The Secretary-General: I am glad to be here in Crans-Montana to chair the Conference on Cyprus today. And I want to thank His Excellency Mr. Nicos Anastasiades, the Greek Cypriot leader, and His Excellency Mr. Mustafa Akıncı, the Turkish Cypriot leader, as well as the three guarantor powers, Greece, Turkey and the United Kingdom, for their determination and commitment to the process. And I also thank the European Union, which is attending as an observer, for its ongoing support.
The reconvening of this Conference offers an historic opportunity to reach a comprehensive settlement to the conflict that has divided Cyprus for too many decades. The road back to Switzerland has not been easy, but the path to lasting peace never is. To get to this point, the leaders have overcome significant challenges and making unprecedented progress, and I salute the determination and common vision which has led them here. I firmly believe that, through determination and political will, it will be possible to clear this final hurdle and reach a comprehensive settlement.
The Conference on Cyprus has been ongoing for the past two days. All participants have declared that they are here to find a solution. They have also demonstrated an awareness of this historic opportunity and the responsibility they share for a successful outcome. And I call on the leaders and other participants in the Conference to heed the call for peace of thousands of Cypriots at rallies on the island this week. The voices in support of a solution are indeed getting louder.
At the same time, there is no doubt that some sensitive and difficult issues remain to be resolved. The security and guarantees chapter is of crucial importance for a comprehensive solution. Discussions over the past few days have again shown that there is a commitment to find mutually acceptable solutions on security and guarantees that address the concerns of both communities. But it is clear that the security of one community cannot come at the expense of the other.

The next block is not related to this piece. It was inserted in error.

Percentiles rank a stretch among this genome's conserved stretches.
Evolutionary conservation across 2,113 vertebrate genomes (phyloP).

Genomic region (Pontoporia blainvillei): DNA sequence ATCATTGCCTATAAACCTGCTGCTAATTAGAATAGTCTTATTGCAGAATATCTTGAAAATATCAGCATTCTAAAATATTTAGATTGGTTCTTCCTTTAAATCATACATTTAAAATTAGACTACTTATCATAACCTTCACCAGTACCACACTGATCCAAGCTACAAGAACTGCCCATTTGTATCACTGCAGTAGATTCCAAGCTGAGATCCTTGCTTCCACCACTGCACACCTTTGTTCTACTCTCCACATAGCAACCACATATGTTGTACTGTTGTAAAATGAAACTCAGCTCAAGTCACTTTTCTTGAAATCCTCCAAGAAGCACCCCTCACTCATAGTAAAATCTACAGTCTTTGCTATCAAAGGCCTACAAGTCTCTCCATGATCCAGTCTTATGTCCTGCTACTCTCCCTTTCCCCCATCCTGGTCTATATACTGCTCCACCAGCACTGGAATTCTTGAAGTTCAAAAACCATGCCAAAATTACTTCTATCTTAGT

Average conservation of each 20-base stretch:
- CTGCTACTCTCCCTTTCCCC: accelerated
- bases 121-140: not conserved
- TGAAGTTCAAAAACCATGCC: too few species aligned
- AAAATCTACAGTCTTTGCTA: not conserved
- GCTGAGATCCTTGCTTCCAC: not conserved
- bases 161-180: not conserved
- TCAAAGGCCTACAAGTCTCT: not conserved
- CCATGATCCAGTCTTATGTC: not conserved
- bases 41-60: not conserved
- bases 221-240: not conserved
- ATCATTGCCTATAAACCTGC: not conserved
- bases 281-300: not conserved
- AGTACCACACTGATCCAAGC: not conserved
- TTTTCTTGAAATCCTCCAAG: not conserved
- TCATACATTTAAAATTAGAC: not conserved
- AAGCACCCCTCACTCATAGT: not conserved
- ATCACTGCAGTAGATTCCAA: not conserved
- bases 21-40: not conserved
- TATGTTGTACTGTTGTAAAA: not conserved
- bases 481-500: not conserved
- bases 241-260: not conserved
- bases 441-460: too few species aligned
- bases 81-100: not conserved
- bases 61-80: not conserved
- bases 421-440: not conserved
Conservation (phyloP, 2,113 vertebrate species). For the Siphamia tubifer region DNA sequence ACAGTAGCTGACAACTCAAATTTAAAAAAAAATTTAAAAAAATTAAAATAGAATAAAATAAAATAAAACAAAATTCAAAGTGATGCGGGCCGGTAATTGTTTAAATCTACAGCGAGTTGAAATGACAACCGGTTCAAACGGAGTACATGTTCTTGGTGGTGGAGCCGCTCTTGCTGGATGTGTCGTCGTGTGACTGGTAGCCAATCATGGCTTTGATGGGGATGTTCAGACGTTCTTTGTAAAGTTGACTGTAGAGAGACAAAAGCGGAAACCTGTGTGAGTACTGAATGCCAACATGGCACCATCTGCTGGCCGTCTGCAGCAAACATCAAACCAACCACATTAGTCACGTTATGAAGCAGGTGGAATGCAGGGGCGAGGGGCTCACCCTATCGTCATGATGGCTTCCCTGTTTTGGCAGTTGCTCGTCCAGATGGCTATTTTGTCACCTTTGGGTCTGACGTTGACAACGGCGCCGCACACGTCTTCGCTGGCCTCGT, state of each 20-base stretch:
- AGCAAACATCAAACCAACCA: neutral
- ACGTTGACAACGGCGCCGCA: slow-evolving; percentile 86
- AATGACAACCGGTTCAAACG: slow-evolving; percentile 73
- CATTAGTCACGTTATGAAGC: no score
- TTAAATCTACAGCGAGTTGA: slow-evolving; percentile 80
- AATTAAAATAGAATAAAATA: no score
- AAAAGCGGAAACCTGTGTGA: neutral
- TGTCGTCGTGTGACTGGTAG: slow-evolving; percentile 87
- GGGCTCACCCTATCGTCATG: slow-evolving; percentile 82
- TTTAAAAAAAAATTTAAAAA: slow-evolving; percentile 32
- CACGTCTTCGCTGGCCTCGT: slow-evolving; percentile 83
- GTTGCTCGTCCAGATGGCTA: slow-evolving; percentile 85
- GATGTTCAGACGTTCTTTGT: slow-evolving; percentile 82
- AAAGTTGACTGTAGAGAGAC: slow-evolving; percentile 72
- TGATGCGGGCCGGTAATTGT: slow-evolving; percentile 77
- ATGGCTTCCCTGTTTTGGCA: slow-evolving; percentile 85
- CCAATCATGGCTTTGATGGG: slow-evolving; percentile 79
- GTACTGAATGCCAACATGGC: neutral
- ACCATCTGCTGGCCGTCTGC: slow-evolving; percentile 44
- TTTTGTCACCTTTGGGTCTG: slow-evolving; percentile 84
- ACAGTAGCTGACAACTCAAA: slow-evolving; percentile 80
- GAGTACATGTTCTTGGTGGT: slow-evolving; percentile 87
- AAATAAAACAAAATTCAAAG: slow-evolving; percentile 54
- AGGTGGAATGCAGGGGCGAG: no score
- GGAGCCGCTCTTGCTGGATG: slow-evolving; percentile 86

And I urge all parties to continue in this area, as in all the others, to engage in these critical negotiations with the same constructive and creative spirit that they have displayed so far, taking the bold decisions that are still needed to find common ground. Those gathered here today – the leaders, the communities in Cyprus, the guarantor powers – have a responsibility to grasp the opportunity for peace and to bring a comprehensive settlement home to Cyprus. But there is still a lot of work to be done.
Q: We are hearing reports of progress today after yesterday’s tie-up. Is there any substance to these reports, and maybe find out on which subjects exactly there is progress.
The Secretary-General: We had two sessions, one session at the Conference in the morning on security and guarantees, and, indeed, there were some new positions showing increased flexibility in some aspects. But still, I would say the most important things are to be done.
And we had the second table on the other chapters at lunchtime in which I think we have made important progress in bringing closer the positions of the parties in relation to the outstanding issues of the other chapters, the chapters that are discussed only by the two communities. But it is slow progress, and many outstanding issues are still to be resolved.
Q: You talked earlier about Cyprus becoming a normal State. How do you define that? Does that include the presence of Turkish troops on the island? Thank you.
The Secretary-General: All those participating in this Conference have said that they hoped that Cyprus one day would be able to become a fully normal State. Where there are differences is of course in the amount of time needed for that, and the conditions for that to take place. So this is exactly one of the areas where we still have not an agreement.
Q: These talks have been described as the best chance for peace in Cyprus. If the leaders failed to grasp this chance, how many more resources is the UN willing to plough into Cyprus, both in terms of mediation and in terms of peacekeepers on the island?
The Secretary-General: The central question is related to the will of the parties, no? The UN is here to support the parties, and the UN is not tired. We support the parties and we want the parties to come to a positive result. And we are not impatient. What we want is the result to be positive and sustainable. We don’t want a false agreement that would not last. So, I can guarantee that, from our side, we are not impatient and we are not threatening the parties in any way. On the contrary, we are here with humility, but with determination to help find a solution, knowing that solution is very, very difficult to find. And, of course, we are not thinking about any proposal to the Security Council in relation to peace operations.
Q: If this is the best chance, if there would be no solution, when is your deadline for the solution for Cyprus? Thank you.
The Secretary-General: If we would put a deadline, we would help create the conditions for the problem not to be solved. It is to the parties that corresponds the decision about, whether or not, if there is no solution, they want to go on engaging in a serious negotiation. The role of the UN is of supporting the parties to find a solution. It’s not to present ultimata to the parties.
Thank you very much.